Wenger 1996 – 2006 : buy players with exceptional technique, power, nastiness, swagger – win titles, go close, every season – teams fear you, the media has a collective orgasm about how you go about playing football.
Wenger 2007 – 2011 : the power has gone, however you’re still assembling teams with superb technical ability – Pires goes, no problem, Hleb great replacement, Hleb goes, no problem, Nasri comes in, there was still a plan, not quite the bottle to win the league but good enough to go close.
Wenger 2011 – 2014 : lose 8-2 – yes 8-2, at Old Trafford, the ‘Arteta’ era begins – your players think scrambling 4th on the last day merits an open top bus ride around Islington, but even then there was still some sort of plan.
Wenger 2014 – 2017 : the shape has gone, now you’re winging it relying on Sanchez or Ozil to turn up and carry the team for you – if it’s a glitzy cup final, great – you’ll turn up, Bournemouth away – forget it. But you can still turn it on if you fancy it.
Wenger 2018 ?? : your star players can’t even function anymore as there is no semblance of anything left, so where do you really go ? Ok it’s been dead rubbers going back to losing at Spurs in February – so wouldn’t you blood the kids properly, or try and get a new pattern of play in place for next season ? Do you understand the concept of a ‘clean sheet’ ? And will the Elneny/Xhaka midfield surpass even the virtually telepathic understanding Zico and Socrates had in Spain 82 ? (admittedly that’s a 50/50 call…)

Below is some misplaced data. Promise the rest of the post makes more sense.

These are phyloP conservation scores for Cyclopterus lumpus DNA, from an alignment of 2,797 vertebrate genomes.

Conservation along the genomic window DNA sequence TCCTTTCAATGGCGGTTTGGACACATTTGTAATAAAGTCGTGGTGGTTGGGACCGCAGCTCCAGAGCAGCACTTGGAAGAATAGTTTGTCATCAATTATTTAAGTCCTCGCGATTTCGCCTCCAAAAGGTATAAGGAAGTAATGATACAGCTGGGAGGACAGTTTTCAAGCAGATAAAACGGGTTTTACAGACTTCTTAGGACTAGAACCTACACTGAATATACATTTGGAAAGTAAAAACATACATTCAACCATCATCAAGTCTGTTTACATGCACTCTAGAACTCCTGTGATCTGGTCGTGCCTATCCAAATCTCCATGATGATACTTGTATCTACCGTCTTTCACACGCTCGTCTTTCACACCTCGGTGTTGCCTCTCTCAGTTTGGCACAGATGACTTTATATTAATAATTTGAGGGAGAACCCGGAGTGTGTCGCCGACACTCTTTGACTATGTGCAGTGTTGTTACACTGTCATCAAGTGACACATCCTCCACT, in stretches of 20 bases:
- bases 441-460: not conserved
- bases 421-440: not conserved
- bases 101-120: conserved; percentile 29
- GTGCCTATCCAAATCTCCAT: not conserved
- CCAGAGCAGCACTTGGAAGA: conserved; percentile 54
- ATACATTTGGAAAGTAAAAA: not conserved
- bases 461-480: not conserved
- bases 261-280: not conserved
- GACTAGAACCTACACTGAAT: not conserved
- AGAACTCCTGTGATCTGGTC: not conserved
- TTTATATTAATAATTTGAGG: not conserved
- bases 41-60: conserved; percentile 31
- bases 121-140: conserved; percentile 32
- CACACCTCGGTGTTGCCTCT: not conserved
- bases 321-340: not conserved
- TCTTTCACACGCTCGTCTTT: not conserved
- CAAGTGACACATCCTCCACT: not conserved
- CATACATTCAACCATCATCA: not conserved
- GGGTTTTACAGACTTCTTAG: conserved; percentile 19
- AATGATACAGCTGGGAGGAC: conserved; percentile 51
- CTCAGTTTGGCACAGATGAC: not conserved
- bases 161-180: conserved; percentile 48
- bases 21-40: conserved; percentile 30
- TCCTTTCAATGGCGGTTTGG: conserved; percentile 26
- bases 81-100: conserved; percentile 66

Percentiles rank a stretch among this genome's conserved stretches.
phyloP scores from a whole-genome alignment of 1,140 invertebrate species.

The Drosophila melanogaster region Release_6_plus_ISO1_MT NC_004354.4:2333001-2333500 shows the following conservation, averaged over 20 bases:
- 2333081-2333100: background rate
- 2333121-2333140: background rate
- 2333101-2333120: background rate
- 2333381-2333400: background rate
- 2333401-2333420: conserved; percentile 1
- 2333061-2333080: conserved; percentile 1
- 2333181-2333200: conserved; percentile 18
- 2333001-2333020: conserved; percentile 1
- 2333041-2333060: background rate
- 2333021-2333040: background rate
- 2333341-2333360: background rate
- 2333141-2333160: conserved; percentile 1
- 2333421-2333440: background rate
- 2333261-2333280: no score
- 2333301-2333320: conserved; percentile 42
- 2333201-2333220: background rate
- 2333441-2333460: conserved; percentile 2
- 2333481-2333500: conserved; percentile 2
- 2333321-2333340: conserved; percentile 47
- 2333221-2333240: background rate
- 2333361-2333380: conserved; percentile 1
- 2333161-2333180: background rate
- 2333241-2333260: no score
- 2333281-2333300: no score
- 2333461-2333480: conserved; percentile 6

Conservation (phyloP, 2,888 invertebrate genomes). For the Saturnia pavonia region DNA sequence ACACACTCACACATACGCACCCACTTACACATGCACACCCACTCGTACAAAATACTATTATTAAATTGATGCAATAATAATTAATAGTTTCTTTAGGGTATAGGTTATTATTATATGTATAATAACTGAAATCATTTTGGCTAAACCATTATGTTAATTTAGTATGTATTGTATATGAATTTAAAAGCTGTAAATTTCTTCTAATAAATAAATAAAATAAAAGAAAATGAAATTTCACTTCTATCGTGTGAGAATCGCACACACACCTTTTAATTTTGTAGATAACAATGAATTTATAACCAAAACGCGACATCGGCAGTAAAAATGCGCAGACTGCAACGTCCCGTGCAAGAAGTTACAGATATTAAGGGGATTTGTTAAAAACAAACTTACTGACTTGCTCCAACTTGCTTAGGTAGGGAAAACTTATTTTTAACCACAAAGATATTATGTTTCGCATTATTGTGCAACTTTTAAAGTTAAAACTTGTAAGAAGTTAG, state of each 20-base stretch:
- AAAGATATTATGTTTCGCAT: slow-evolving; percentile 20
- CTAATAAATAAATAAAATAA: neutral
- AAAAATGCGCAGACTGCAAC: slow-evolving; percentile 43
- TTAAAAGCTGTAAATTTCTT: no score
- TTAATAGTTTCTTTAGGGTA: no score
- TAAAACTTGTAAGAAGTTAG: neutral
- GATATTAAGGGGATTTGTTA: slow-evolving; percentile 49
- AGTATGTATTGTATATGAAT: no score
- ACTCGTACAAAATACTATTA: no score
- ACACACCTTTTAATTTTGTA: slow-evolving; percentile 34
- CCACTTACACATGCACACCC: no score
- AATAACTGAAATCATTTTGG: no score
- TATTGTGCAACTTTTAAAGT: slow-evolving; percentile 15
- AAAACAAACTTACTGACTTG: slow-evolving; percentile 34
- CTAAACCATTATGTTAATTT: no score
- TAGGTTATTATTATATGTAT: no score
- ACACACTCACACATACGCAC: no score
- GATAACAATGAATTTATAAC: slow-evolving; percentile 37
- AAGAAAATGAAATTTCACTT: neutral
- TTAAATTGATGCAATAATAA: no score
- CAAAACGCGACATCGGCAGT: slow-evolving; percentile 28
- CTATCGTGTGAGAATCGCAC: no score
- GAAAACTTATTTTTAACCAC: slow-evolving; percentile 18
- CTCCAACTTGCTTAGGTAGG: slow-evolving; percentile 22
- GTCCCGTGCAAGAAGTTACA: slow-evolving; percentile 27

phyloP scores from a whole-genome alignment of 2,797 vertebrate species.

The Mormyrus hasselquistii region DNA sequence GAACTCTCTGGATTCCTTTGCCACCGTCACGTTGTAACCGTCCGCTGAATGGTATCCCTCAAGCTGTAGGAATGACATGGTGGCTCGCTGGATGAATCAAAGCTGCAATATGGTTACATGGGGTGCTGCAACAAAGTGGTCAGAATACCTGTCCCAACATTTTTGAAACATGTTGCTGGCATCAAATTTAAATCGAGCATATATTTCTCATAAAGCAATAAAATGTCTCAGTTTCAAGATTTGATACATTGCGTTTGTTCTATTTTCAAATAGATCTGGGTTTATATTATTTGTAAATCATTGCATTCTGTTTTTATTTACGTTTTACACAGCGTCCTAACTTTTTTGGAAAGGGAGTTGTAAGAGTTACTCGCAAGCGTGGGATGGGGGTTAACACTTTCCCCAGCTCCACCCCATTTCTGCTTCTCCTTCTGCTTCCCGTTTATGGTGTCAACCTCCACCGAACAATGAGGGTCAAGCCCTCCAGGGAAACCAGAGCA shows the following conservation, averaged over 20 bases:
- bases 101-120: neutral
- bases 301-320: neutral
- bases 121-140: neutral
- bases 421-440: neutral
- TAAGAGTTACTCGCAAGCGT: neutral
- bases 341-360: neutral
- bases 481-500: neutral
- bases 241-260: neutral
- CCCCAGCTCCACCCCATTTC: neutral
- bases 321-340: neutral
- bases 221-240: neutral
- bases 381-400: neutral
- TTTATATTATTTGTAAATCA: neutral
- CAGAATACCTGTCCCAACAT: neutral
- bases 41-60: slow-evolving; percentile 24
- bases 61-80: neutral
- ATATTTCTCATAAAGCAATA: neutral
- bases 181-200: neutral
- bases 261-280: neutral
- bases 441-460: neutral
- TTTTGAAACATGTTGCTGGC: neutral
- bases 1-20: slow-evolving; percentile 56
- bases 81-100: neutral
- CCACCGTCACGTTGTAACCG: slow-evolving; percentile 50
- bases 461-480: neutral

It’s foolish to write him off, and Athletico is the final out that you would never totally discount Arsenal to turn up in – but it does really feel like the last chips are going into the middle of the table now, and we’ve dropped one of our cards on the floor and already spilt a pint on the other…

So Burnley, well played – our mega battle for 6th is going to the wire and may the best team win… you deserve it, if it’s us – we really are sorry – the flowers are in the post…
Ben Aldridge

 

Round and round
Can Liverpool fans please calm down a little, I’m 30 years old and i honestly can’t remember a time they weren’t just about to turn the corner. I don’t know if they’ve been on a roundabout but can they please shut up until they actually do something

Thanks
Leon

 

More conclusions
I was at one of the few Premier League games I’ve ever attended at the weekend – Spurs v City. Having not seen much of City this season (no subscription T.V. and work seem to dampen football enjoyment) but read a lot about their mastery. As a neutral at the game just there for the craic, I figured I’d have a bash at some objective conclusions. 16 is way too many so here’s five things I learned:

*DeBruyne is fantastically talented. Sane and Sterling are absolutely rapid and seem to have endless energy. However, David Silva is the key for most of City’s good work. His intricate passing is immeasurably better and seeing him work live actually made it seem even better. There were a good number of times where I was annoyed that I couldn’t get a replay to see what he’d actually done which is testament to his skill.